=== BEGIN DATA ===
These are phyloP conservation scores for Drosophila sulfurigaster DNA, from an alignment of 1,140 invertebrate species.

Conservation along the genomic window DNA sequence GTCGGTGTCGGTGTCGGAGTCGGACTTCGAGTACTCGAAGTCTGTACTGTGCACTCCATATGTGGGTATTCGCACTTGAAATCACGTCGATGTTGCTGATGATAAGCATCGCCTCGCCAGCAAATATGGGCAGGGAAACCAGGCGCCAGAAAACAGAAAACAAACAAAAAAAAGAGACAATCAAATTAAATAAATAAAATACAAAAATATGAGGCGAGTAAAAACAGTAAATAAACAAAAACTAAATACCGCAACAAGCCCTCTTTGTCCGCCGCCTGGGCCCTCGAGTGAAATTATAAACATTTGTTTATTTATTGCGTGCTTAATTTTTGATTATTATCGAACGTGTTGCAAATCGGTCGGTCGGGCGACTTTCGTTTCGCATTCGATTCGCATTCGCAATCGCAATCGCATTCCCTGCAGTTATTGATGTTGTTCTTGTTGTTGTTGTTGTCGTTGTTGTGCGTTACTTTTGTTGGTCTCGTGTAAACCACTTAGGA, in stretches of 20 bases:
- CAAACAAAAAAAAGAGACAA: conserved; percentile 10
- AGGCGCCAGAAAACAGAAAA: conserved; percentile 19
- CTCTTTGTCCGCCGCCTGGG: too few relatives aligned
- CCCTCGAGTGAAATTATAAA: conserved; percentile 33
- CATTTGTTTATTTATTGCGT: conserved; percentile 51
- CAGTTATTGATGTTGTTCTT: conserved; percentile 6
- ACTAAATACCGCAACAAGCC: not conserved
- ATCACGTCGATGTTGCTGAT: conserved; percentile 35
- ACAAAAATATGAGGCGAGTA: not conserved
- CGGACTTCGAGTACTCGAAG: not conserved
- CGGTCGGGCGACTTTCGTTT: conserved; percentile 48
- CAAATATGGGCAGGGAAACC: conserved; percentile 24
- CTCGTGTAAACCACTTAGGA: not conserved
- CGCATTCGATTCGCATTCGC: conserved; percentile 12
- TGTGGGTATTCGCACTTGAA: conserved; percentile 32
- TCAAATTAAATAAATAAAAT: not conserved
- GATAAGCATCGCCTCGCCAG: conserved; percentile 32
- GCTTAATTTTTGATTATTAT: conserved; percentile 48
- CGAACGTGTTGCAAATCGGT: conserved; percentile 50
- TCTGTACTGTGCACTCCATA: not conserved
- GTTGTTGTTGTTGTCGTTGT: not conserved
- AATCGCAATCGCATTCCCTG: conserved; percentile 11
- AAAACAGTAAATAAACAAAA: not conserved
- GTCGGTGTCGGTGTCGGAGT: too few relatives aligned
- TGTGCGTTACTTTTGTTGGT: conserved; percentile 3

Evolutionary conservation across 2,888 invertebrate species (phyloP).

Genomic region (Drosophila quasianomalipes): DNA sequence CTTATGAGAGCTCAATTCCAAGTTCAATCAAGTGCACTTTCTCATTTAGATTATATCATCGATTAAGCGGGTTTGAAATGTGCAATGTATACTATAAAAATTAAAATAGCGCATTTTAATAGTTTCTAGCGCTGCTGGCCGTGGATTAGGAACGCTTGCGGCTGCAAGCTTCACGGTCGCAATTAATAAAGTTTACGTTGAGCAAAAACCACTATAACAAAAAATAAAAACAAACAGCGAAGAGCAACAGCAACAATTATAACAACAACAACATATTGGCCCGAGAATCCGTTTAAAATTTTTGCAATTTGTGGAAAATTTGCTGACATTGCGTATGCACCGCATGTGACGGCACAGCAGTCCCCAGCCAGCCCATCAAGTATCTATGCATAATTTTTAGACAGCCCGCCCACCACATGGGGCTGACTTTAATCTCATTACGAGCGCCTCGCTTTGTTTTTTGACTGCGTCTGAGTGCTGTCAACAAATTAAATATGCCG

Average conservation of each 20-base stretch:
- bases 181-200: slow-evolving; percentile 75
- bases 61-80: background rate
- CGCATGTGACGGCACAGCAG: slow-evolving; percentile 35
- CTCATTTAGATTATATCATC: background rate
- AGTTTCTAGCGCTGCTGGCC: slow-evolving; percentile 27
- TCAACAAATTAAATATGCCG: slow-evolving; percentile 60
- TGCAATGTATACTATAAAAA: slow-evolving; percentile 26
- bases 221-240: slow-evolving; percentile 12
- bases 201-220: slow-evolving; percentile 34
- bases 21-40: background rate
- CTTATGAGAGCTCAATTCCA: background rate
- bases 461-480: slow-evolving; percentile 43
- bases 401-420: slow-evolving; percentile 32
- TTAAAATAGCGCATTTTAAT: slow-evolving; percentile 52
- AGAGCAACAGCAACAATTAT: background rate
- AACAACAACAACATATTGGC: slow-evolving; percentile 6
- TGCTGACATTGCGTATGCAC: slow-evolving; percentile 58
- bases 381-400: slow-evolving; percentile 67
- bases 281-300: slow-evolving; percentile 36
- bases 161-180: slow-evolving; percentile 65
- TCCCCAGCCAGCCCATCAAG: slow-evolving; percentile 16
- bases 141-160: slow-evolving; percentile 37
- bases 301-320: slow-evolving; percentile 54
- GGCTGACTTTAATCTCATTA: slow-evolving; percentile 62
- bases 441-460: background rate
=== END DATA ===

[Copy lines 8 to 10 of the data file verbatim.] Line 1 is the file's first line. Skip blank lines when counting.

- CAGTTATTGATGTTGTTCTT: conserved; percentile 6
- ACTAAATACCGCAACAAGCC: not conserved
- ATCACGTCGATGTTGCTGAT: conserved; percentile 35